After being diagnosed with a genetic-based immune disorder related to the Bubble Boy Syndrome but less severe, Beth Sheridan realized that her gift in fine art photography is more than just art. For her, art is a form of healing. It is a meditative therapy that gives her hope and keeps her passionate in her endeavors in life despite her common variable immunodeficiency disorder (CVID), which requires her to take infusions of antibodies from plasma donations every few weeks.
Beth Sheridan is an engineer for the aerospace industry. She is part of the American team developing the Orion Space Capsule, and she is currently working to send the first woman and the next man to the moon and the planet Mars.
But when she is not working on space travel and engineering, she is a passionate fine art photographer. Her passion for photography began at a young age through her father’s 35mm lens camera. In 2005, she first opened her studio as Beth LeBlanc Photography, which was rebranded in 2019 to Grace Fine Art Photography. According to Beth, her studio name, Grace, is not without reason. She purposely chose this name because she finds grace in serenity, and her outlet in photography provides her that. “It is a gift and a message I want to share that art is healing and people can find their grace too during these tumultuous times,” expressed Beth.
Over the years, she has been mentored by some of the best photography experts such as Nevada Weir, Rene Johnson, Scott Kelby, Nicole Young, Michael Clark, and David Black through workshops and training courses. Her engineering background shines through her photography works. It is easy to conclude that her images are taken from an engineer’s eye. The focus on structures and the micro-details of the environment makes her work stand out from the rest.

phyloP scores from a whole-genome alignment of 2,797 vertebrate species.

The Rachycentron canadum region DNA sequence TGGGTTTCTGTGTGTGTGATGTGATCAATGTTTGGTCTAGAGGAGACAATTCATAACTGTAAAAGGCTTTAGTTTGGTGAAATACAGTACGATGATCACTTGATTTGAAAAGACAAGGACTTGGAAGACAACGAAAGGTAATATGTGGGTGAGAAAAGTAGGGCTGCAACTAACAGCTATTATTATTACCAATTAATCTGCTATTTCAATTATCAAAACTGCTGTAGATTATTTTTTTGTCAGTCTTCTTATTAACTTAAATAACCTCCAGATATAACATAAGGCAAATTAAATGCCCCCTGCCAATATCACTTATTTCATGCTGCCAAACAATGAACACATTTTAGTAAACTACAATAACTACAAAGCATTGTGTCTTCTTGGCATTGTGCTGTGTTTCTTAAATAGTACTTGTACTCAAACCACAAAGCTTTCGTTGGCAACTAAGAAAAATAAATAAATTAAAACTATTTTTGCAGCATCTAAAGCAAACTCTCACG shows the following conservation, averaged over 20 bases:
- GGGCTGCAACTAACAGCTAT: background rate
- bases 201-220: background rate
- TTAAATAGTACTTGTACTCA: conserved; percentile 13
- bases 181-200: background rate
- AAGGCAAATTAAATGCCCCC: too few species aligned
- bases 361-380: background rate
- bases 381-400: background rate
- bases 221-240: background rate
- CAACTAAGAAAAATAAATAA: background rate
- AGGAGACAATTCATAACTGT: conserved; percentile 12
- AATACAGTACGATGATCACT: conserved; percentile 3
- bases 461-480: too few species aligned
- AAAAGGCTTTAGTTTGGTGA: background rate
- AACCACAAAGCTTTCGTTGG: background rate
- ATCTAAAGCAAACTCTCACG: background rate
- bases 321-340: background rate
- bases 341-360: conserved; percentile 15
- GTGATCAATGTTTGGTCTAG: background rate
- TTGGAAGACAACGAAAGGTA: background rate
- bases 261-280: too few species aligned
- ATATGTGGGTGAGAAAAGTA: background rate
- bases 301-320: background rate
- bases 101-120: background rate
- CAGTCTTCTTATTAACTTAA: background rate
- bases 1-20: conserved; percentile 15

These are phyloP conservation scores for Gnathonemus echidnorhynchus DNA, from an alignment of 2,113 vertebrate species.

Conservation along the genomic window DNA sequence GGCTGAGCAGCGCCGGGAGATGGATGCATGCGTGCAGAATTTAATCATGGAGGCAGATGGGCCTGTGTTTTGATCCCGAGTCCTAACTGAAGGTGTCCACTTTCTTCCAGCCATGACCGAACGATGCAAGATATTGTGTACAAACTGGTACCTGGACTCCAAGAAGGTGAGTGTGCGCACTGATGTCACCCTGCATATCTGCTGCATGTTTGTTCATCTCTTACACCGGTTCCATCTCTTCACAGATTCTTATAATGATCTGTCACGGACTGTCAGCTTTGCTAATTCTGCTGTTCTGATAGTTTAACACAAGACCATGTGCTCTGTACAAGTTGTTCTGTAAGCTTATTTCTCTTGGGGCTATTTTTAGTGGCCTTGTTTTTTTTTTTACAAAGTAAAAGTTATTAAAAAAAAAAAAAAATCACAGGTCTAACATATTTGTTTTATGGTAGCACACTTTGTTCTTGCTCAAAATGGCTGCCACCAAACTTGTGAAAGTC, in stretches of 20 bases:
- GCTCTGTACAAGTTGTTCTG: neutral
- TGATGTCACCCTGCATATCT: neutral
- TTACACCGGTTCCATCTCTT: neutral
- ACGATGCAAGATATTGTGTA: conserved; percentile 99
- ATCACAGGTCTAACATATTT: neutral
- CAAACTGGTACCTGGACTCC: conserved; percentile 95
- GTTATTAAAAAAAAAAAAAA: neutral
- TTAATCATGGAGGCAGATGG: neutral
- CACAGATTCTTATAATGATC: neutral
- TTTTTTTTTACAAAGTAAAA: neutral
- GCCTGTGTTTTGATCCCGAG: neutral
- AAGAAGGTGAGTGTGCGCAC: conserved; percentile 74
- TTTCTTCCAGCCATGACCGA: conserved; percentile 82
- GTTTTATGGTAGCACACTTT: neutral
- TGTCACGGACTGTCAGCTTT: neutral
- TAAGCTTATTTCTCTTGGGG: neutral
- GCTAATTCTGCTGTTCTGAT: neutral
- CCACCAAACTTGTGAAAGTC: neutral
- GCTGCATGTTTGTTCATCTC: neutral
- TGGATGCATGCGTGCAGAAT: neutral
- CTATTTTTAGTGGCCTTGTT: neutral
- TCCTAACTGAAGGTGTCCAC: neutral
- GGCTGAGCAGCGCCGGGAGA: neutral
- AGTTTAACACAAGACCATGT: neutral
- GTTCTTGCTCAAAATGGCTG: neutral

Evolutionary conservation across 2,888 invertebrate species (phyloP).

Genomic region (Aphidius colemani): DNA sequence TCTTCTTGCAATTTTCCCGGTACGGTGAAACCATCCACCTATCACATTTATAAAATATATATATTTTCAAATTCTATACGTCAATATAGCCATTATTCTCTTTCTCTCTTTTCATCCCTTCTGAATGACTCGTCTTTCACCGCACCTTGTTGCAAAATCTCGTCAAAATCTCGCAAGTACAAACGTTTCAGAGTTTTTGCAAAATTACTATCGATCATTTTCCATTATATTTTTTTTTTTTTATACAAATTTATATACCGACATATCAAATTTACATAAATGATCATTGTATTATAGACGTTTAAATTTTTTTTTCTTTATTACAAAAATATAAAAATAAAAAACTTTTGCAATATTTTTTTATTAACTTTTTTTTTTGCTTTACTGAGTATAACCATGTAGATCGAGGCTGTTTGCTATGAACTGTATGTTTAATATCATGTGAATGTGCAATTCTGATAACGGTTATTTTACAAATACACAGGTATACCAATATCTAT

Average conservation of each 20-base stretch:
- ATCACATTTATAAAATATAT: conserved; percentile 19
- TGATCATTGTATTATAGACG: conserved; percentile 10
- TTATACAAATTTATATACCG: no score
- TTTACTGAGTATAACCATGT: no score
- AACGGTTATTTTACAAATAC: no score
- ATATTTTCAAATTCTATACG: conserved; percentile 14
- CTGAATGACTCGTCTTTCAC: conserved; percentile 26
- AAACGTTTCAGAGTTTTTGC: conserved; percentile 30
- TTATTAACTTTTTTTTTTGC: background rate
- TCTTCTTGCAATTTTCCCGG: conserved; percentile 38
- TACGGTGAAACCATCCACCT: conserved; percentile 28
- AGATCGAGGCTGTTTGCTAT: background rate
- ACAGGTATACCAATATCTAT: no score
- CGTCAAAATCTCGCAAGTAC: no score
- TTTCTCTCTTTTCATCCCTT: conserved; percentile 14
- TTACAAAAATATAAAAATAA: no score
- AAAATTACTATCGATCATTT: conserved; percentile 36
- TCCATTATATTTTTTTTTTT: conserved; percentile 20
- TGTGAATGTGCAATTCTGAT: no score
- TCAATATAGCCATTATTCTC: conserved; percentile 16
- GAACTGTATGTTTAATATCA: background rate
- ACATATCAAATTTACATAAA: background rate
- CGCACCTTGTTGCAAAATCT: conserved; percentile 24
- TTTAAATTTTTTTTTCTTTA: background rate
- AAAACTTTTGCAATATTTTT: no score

Her pure talent and unique skills in photography have landed her several accolades. She is an award-winner of the 2nd Half 2020 WPE International Photography Competition Silver Badge for Landscape Photography. Beth’s latest series “Hand-Making of Western Boots,” which commemorates her cultural heritage, are featured in the Jones Gallery of Kansas City, Missouri, September Group Art Show, and the online Marin Society of Artists Celebration of Art – All Media 2020, which will launch on August 18, 2020.
Beth’s artworks are displayed in private collection galleries in the United States and Europe, specifically in Paris. While the pandemic has driven most galleries to close down, Beth has turned to social media to continue their art shows and displays. Purchases can be made directly through online platforms. Moreover, for each work sold, there will be allocated amounts to go to businesses owned by women entrepreneurs and disabled-veteran business owners.
The rising artist is well aware of the stress that the pandemic is bringing every home during these times. With this in mind, Beth hopes to help people understand that art is a form of therapy and healing. She knows this by heart because this helped her overcome her difficult days of hospitalizations on top of a heartbreaking divorce. Improving fine spaces at home with art is one of the best ways to promote mental healing while supporting small business owners.